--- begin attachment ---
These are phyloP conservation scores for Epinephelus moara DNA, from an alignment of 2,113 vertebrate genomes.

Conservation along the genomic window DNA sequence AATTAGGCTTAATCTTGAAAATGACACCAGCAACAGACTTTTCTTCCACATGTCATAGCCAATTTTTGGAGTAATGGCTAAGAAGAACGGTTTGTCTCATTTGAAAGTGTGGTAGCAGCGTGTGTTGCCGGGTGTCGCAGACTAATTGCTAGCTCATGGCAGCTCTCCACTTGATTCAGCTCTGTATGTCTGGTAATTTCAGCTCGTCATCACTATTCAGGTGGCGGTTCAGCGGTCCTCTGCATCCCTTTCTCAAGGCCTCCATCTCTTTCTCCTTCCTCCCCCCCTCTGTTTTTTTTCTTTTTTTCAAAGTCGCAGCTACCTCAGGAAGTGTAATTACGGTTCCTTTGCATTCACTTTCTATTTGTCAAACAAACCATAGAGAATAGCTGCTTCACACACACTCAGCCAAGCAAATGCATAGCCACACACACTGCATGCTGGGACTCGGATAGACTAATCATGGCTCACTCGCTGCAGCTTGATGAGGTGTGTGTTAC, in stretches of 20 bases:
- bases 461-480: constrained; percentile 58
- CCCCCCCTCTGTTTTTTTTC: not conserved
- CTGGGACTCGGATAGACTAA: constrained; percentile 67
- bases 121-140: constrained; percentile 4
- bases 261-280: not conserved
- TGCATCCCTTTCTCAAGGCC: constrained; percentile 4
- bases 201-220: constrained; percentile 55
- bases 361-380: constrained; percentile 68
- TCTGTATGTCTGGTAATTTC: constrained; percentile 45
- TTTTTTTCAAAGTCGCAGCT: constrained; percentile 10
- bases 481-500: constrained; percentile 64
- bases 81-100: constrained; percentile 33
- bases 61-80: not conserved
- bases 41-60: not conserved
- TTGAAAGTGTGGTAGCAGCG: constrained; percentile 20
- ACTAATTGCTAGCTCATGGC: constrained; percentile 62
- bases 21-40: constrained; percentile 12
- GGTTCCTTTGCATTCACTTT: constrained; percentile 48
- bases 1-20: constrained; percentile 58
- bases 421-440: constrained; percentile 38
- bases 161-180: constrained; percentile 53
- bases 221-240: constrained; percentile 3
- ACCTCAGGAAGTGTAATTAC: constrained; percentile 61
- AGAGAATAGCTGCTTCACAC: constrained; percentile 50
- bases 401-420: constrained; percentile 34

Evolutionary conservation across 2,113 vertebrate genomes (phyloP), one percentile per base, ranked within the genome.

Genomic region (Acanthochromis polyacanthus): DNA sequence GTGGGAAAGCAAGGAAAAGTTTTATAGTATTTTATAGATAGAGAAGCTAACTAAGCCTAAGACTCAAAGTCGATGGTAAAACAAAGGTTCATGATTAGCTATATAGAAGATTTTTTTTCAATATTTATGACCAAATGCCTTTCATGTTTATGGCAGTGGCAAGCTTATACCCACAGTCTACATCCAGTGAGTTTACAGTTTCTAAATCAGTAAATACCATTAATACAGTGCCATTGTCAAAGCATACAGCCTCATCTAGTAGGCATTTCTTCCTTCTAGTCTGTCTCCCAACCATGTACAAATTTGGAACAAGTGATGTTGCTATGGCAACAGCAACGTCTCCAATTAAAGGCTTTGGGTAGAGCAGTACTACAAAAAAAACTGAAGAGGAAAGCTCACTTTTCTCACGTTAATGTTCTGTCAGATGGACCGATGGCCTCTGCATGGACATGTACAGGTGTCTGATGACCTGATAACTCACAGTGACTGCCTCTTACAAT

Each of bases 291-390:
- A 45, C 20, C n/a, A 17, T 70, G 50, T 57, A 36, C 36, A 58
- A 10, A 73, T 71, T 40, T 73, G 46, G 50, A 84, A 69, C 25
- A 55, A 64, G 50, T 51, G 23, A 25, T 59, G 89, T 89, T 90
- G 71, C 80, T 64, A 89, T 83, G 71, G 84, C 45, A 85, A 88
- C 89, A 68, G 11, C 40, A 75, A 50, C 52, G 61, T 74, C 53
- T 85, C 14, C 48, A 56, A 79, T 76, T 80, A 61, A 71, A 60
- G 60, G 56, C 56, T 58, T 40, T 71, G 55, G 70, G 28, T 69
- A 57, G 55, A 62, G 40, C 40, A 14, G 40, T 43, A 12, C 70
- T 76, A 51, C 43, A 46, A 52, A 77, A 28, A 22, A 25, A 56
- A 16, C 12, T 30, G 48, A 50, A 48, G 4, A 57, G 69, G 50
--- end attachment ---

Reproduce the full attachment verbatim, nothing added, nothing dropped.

These are phyloP conservation scores for Epinephelus moara DNA, from an alignment of 2,113 vertebrate genomes.

Conservation along the genomic window DNA sequence AATTAGGCTTAATCTTGAAAATGACACCAGCAACAGACTTTTCTTCCACATGTCATAGCCAATTTTTGGAGTAATGGCTAAGAAGAACGGTTTGTCTCATTTGAAAGTGTGGTAGCAGCGTGTGTTGCCGGGTGTCGCAGACTAATTGCTAGCTCATGGCAGCTCTCCACTTGATTCAGCTCTGTATGTCTGGTAATTTCAGCTCGTCATCACTATTCAGGTGGCGGTTCAGCGGTCCTCTGCATCCCTTTCTCAAGGCCTCCATCTCTTTCTCCTTCCTCCCCCCCTCTGTTTTTTTTCTTTTTTTCAAAGTCGCAGCTACCTCAGGAAGTGTAATTACGGTTCCTTTGCATTCACTTTCTATTTGTCAAACAAACCATAGAGAATAGCTGCTTCACACACACTCAGCCAAGCAAATGCATAGCCACACACACTGCATGCTGGGACTCGGATAGACTAATCATGGCTCACTCGCTGCAGCTTGATGAGGTGTGTGTTAC, in stretches of 20 bases:
- bases 461-480: constrained; percentile 58
- CCCCCCCTCTGTTTTTTTTC: not conserved
- CTGGGACTCGGATAGACTAA: constrained; percentile 67
- bases 121-140: constrained; percentile 4
- bases 261-280: not conserved
- TGCATCCCTTTCTCAAGGCC: constrained; percentile 4
- bases 201-220: constrained; percentile 55
- bases 361-380: constrained; percentile 68
- TCTGTATGTCTGGTAATTTC: constrained; percentile 45
- TTTTTTTCAAAGTCGCAGCT: constrained; percentile 10
- bases 481-500: constrained; percentile 64
- bases 81-100: constrained; percentile 33
- bases 61-80: not conserved
- bases 41-60: not conserved
- TTGAAAGTGTGGTAGCAGCG: constrained; percentile 20
- ACTAATTGCTAGCTCATGGC: constrained; percentile 62
- bases 21-40: constrained; percentile 12
- GGTTCCTTTGCATTCACTTT: constrained; percentile 48
- bases 1-20: constrained; percentile 58
- bases 421-440: constrained; percentile 38
- bases 161-180: constrained; percentile 53
- bases 221-240: constrained; percentile 3
- ACCTCAGGAAGTGTAATTAC: constrained; percentile 61
- AGAGAATAGCTGCTTCACAC: constrained; percentile 50
- bases 401-420: constrained; percentile 34

Evolutionary conservation across 2,113 vertebrate genomes (phyloP), one percentile per base, ranked within the genome.

Genomic region (Acanthochromis polyacanthus): DNA sequence GTGGGAAAGCAAGGAAAAGTTTTATAGTATTTTATAGATAGAGAAGCTAACTAAGCCTAAGACTCAAAGTCGATGGTAAAACAAAGGTTCATGATTAGCTATATAGAAGATTTTTTTTCAATATTTATGACCAAATGCCTTTCATGTTTATGGCAGTGGCAAGCTTATACCCACAGTCTACATCCAGTGAGTTTACAGTTTCTAAATCAGTAAATACCATTAATACAGTGCCATTGTCAAAGCATACAGCCTCATCTAGTAGGCATTTCTTCCTTCTAGTCTGTCTCCCAACCATGTACAAATTTGGAACAAGTGATGTTGCTATGGCAACAGCAACGTCTCCAATTAAAGGCTTTGGGTAGAGCAGTACTACAAAAAAAACTGAAGAGGAAAGCTCACTTTTCTCACGTTAATGTTCTGTCAGATGGACCGATGGCCTCTGCATGGACATGTACAGGTGTCTGATGACCTGATAACTCACAGTGACTGCCTCTTACAAT

Each of bases 291-390:
- A 45, C 20, C n/a, A 17, T 70, G 50, T 57, A 36, C 36, A 58
- A 10, A 73, T 71, T 40, T 73, G 46, G 50, A 84, A 69, C 25
- A 55, A 64, G 50, T 51, G 23, A 25, T 59, G 89, T 89, T 90
- G 71, C 80, T 64, A 89, T 83, G 71, G 84, C 45, A 85, A 88
- C 89, A 68, G 11, C 40, A 75, A 50, C 52, G 61, T 74, C 53
- T 85, C 14, C 48, A 56, A 79, T 76, T 80, A 61, A 71, A 60
- G 60, G 56, C 56, T 58, T 40, T 71, G 55, G 70, G 28, T 69
- A 57, G 55, A 62, G 40, C 40, A 14, G 40, T 43, A 12, C 70
- T 76, A 51, C 43, A 46, A 52, A 77, A 28, A 22, A 25, A 56
- A 16, C 12, T 30, G 48, A 50, A 48, G 4, A 57, G 69, G 50